Description - English Laws for Women in the Nineteenth Century (Dodo Press) by Caroline Norton
Caroline Elizabeth Sarah Norton (1808-1877) was a famous British society beauty and author of the early and mid nineteenth century. In 1827, she married the Honourable George Chapple Norton, a union which quickly proved unhappy. She turned to prose and poetry as a means of releasing her inner emotions. Her first book, The Sorrows of Rosalie (1829), was well received. Caroline became passionately involved in the passage of laws promoting social justice, especially those granting rights to married and divorced women. Her poems, A Voice from the Factories (1836), and The Child of the Islands (1845), had as their object the furtherance of her political views. Her efforts were largely successful in bringing about needed legislation. Primarily because of her intense campaigning, Parliament passed the 1839 Infant Custody Bill and the 1857 Divorce Act. At the same time, she continued to write in order to generate an income. Novels from her later life were Stuart of Dunleath (1851), Lost and Saved (1863), and Old Sir Douglas (1867).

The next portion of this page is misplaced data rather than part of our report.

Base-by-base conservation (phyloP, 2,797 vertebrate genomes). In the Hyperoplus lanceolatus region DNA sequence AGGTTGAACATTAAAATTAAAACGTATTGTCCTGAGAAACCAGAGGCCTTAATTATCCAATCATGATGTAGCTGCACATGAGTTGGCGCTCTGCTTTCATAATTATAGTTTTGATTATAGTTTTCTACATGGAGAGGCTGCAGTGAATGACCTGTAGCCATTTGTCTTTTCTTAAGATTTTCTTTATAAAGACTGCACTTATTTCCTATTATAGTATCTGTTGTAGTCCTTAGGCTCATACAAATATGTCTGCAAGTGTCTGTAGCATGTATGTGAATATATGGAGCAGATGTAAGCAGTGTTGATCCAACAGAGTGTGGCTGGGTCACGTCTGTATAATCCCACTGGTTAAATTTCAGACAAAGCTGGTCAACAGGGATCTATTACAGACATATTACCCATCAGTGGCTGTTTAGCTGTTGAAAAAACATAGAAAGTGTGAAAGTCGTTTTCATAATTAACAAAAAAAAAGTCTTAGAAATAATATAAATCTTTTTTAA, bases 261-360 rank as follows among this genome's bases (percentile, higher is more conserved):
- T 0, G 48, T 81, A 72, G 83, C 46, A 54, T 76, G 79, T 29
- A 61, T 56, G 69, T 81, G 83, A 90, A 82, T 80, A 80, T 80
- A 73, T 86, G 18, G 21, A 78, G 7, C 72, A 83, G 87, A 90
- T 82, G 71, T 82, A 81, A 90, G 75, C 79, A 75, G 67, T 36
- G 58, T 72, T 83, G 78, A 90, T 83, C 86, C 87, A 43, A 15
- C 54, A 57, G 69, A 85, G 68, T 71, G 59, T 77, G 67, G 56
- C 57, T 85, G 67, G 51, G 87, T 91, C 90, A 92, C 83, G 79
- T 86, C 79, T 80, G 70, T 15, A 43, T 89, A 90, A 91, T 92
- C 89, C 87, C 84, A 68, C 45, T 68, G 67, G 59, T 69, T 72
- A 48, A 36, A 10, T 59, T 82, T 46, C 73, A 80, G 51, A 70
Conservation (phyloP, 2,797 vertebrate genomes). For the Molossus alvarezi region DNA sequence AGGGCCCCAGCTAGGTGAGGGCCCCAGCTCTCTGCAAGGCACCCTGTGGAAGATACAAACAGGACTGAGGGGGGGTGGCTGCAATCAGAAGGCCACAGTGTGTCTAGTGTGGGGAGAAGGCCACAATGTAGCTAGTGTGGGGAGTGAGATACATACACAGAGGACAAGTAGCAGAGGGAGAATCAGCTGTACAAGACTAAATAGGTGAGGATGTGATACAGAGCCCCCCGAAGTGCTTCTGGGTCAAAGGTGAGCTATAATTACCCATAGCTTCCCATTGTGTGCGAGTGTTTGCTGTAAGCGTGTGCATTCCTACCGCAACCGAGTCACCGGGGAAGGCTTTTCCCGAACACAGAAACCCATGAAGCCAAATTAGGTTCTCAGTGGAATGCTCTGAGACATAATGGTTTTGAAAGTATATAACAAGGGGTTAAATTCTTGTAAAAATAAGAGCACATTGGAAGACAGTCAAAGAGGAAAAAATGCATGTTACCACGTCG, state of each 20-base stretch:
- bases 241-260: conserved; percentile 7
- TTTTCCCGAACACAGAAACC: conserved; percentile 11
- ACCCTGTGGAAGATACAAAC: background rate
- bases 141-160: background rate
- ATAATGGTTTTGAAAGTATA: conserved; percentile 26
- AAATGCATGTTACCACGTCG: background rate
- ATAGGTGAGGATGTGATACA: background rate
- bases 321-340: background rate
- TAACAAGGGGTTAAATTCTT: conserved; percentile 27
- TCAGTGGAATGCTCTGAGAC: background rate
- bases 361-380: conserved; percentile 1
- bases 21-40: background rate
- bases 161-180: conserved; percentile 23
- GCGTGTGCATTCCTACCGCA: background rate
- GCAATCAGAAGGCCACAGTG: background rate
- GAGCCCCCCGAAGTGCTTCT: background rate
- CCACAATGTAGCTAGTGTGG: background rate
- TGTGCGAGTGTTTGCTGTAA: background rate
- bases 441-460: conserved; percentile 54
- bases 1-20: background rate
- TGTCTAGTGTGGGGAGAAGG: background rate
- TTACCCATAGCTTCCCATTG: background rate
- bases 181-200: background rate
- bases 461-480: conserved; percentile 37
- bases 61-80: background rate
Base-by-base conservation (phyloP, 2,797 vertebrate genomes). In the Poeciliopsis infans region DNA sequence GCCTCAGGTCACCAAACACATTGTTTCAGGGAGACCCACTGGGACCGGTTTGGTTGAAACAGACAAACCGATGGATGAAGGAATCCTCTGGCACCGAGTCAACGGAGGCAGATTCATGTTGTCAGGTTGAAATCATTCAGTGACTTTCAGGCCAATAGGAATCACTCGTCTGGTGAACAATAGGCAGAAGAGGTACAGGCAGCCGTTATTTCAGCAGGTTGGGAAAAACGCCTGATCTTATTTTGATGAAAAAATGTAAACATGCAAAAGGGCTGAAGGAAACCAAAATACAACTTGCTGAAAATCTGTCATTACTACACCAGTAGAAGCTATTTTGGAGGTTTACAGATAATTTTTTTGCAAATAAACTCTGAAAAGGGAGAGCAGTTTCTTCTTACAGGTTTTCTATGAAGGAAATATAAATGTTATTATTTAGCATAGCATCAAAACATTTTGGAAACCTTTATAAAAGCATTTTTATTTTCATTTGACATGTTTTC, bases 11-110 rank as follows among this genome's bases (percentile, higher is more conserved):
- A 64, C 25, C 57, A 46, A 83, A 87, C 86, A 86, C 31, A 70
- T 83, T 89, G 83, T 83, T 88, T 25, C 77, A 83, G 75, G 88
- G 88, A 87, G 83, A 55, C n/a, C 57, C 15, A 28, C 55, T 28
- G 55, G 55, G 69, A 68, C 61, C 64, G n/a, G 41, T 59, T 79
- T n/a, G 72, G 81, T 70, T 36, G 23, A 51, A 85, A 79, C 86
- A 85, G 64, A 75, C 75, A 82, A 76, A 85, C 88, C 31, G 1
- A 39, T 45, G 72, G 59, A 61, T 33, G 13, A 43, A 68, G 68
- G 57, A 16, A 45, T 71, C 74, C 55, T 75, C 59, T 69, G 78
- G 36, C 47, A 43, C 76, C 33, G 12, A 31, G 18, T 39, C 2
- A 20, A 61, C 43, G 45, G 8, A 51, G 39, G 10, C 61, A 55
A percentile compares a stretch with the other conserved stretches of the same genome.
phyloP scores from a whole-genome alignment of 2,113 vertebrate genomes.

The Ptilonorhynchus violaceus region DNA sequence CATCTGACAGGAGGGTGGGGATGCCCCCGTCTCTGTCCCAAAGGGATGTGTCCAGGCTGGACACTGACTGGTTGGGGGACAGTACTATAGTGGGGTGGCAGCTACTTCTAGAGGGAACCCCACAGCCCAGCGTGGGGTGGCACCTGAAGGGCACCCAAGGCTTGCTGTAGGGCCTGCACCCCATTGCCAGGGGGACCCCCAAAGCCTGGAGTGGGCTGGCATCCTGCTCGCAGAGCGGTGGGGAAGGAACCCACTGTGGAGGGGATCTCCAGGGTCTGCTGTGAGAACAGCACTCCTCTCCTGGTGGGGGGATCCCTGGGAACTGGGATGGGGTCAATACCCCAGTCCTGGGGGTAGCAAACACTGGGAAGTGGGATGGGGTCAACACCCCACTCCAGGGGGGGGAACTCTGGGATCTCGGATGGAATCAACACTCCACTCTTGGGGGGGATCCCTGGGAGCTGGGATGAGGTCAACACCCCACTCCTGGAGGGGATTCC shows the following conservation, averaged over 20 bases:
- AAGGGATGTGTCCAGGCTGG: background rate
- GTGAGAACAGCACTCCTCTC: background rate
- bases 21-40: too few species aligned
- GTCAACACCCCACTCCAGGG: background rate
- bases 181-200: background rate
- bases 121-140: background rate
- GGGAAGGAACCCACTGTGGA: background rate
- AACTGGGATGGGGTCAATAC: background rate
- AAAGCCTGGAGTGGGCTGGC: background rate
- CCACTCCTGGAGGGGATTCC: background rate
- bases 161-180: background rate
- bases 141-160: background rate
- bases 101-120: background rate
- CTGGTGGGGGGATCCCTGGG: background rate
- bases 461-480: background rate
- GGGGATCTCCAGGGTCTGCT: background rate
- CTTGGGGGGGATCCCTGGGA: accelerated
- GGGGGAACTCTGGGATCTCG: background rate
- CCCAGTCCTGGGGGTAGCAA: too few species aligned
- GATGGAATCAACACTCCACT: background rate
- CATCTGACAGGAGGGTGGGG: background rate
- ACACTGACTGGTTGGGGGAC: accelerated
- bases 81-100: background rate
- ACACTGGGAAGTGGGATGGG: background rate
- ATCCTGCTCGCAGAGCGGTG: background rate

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(229mm x 152mm x 10mm)
Publisher: Dodo Press
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